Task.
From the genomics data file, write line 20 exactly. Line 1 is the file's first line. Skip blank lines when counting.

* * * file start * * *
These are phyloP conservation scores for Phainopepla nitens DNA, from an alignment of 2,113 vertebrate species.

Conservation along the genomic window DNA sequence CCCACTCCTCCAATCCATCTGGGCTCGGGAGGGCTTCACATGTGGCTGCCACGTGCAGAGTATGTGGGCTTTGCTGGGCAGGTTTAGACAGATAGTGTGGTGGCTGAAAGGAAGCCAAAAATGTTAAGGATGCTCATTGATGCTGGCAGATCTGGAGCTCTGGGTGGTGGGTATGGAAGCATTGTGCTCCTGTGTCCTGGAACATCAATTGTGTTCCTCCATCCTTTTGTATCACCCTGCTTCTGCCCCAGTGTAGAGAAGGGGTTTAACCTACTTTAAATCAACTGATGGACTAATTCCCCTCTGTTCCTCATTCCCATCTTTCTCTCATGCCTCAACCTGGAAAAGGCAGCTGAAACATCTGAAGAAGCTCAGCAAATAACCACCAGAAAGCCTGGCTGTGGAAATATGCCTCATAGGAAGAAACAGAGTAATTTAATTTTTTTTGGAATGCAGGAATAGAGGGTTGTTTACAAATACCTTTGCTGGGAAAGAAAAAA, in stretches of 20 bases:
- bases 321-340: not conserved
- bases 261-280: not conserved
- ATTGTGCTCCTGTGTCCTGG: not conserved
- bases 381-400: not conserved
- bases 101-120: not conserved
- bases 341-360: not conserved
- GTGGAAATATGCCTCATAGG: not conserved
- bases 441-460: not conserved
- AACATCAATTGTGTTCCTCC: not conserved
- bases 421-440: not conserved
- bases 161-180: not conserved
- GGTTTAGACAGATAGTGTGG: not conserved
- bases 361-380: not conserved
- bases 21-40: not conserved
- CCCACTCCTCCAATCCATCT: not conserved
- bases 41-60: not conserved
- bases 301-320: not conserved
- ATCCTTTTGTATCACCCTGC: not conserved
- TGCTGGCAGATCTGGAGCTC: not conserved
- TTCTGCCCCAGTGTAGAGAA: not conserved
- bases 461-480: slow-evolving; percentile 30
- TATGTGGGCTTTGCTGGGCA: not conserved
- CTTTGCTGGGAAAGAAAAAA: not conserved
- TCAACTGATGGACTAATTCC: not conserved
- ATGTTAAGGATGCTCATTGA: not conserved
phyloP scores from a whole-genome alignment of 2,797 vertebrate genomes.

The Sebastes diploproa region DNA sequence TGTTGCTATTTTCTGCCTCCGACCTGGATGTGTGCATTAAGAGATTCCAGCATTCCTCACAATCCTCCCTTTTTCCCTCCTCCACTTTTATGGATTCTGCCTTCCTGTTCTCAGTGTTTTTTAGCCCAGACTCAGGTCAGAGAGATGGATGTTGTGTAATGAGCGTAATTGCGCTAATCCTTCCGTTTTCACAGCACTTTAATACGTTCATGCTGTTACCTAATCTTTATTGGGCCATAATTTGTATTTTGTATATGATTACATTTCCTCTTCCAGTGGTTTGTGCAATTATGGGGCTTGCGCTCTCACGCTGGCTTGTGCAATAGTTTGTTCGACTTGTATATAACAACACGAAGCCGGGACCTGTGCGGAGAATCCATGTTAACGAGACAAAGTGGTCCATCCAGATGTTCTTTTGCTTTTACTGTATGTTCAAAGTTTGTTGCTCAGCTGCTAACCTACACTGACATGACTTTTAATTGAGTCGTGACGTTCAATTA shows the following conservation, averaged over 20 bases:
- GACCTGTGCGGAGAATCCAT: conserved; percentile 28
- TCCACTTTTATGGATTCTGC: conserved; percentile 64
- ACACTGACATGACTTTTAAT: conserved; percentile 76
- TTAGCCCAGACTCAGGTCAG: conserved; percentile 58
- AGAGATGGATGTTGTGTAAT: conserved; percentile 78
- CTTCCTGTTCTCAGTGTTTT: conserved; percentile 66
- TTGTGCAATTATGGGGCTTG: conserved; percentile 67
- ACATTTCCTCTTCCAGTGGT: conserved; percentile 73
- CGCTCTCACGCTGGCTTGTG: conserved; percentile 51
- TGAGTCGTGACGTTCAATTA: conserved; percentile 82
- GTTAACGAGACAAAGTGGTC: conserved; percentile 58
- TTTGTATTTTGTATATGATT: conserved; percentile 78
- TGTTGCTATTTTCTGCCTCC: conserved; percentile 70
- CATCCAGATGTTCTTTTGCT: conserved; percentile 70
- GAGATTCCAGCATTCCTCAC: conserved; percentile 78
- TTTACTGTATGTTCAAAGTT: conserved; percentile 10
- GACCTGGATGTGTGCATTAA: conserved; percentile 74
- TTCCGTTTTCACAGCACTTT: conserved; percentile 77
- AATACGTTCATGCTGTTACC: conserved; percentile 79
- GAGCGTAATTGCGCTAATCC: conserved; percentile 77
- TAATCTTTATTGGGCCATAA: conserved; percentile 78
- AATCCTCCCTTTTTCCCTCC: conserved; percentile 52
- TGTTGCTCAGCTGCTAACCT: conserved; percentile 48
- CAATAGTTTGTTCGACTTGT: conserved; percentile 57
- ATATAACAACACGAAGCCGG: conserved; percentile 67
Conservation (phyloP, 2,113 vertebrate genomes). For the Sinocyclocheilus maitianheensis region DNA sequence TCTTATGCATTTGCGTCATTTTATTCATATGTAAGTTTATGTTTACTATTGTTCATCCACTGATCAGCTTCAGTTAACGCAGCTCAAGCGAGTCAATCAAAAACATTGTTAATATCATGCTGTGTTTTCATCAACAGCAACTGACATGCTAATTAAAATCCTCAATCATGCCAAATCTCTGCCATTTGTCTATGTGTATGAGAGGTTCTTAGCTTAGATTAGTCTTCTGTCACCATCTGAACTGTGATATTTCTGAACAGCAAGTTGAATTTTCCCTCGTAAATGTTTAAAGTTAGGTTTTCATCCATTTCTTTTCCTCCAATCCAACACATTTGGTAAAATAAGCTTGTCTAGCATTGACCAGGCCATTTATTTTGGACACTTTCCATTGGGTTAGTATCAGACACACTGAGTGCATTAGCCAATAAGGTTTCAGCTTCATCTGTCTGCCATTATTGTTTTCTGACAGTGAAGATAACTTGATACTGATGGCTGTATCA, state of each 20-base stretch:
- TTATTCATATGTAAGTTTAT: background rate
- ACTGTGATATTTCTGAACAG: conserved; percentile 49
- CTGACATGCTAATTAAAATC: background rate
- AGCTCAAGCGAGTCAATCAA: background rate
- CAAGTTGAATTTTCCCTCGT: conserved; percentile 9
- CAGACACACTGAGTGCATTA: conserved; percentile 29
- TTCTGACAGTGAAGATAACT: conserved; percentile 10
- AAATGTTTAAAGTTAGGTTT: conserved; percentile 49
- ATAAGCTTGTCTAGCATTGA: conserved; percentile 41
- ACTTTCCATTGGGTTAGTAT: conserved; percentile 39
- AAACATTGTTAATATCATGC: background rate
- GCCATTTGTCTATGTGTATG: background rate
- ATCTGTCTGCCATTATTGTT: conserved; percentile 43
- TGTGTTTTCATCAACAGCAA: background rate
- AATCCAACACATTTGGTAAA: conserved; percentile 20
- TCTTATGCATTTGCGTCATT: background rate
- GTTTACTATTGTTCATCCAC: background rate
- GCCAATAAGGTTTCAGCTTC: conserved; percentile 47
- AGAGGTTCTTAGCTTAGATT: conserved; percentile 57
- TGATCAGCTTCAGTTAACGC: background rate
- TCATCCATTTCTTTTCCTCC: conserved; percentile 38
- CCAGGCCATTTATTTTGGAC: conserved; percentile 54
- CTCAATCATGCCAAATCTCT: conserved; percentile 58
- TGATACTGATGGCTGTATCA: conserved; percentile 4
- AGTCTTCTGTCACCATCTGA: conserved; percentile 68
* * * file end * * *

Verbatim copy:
- ATCCTTTTGTATCACCCTGC: not conserved